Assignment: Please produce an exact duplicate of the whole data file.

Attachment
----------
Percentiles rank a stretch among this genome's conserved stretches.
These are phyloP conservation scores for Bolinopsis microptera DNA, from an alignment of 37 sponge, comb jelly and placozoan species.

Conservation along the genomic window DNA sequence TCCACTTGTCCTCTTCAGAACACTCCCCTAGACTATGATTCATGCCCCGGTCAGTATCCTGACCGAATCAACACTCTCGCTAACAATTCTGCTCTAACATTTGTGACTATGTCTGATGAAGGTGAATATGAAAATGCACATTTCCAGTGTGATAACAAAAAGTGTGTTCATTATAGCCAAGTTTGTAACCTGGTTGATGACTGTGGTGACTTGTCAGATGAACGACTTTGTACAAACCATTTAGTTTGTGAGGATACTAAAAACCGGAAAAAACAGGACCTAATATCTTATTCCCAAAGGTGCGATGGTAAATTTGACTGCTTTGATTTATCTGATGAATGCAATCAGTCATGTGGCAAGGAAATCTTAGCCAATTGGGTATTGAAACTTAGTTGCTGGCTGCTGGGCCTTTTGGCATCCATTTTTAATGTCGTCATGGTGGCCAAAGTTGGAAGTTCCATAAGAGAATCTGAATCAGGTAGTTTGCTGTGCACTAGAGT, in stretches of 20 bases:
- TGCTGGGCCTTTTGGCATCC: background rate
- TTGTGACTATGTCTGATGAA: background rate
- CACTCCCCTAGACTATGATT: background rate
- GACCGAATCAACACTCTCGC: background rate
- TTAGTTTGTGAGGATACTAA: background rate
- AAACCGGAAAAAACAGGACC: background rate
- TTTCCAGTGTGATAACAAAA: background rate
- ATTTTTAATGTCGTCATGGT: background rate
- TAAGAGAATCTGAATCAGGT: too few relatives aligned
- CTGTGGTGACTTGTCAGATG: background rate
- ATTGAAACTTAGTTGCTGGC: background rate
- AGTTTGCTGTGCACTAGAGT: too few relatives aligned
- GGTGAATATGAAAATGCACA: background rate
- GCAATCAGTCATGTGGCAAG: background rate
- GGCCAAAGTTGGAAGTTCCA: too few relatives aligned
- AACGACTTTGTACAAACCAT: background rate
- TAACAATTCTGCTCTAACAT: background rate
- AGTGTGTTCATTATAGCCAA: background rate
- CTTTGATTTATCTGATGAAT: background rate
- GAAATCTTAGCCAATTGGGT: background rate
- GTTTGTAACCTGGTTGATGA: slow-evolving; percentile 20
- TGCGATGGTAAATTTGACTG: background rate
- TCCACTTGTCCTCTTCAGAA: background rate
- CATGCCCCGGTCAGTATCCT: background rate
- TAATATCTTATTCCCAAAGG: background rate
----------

Percentiles rank a stretch among this genome's conserved stretches.
These are phyloP conservation scores for Bolinopsis microptera DNA, from an alignment of 37 sponge, comb jelly and placozoan species.

Conservation along the genomic window DNA sequence TCCACTTGTCCTCTTCAGAACACTCCCCTAGACTATGATTCATGCCCCGGTCAGTATCCTGACCGAATCAACACTCTCGCTAACAATTCTGCTCTAACATTTGTGACTATGTCTGATGAAGGTGAATATGAAAATGCACATTTCCAGTGTGATAACAAAAAGTGTGTTCATTATAGCCAAGTTTGTAACCTGGTTGATGACTGTGGTGACTTGTCAGATGAACGACTTTGTACAAACCATTTAGTTTGTGAGGATACTAAAAACCGGAAAAAACAGGACCTAATATCTTATTCCCAAAGGTGCGATGGTAAATTTGACTGCTTTGATTTATCTGATGAATGCAATCAGTCATGTGGCAAGGAAATCTTAGCCAATTGGGTATTGAAACTTAGTTGCTGGCTGCTGGGCCTTTTGGCATCCATTTTTAATGTCGTCATGGTGGCCAAAGTTGGAAGTTCCATAAGAGAATCTGAATCAGGTAGTTTGCTGTGCACTAGAGT, in stretches of 20 bases:
- TGCTGGGCCTTTTGGCATCC: background rate
- TTGTGACTATGTCTGATGAA: background rate
- CACTCCCCTAGACTATGATT: background rate
- GACCGAATCAACACTCTCGC: background rate
- TTAGTTTGTGAGGATACTAA: background rate
- AAACCGGAAAAAACAGGACC: background rate
- TTTCCAGTGTGATAACAAAA: background rate
- ATTTTTAATGTCGTCATGGT: background rate
- TAAGAGAATCTGAATCAGGT: too few relatives aligned
- CTGTGGTGACTTGTCAGATG: background rate
- ATTGAAACTTAGTTGCTGGC: background rate
- AGTTTGCTGTGCACTAGAGT: too few relatives aligned
- GGTGAATATGAAAATGCACA: background rate
- GCAATCAGTCATGTGGCAAG: background rate
- GGCCAAAGTTGGAAGTTCCA: too few relatives aligned
- AACGACTTTGTACAAACCAT: background rate
- TAACAATTCTGCTCTAACAT: background rate
- AGTGTGTTCATTATAGCCAA: background rate
- CTTTGATTTATCTGATGAAT: background rate
- GAAATCTTAGCCAATTGGGT: background rate
- GTTTGTAACCTGGTTGATGA: slow-evolving; percentile 20
- TGCGATGGTAAATTTGACTG: background rate
- TCCACTTGTCCTCTTCAGAA: background rate
- CATGCCCCGGTCAGTATCCT: background rate
- TAATATCTTATTCCCAAAGG: background rate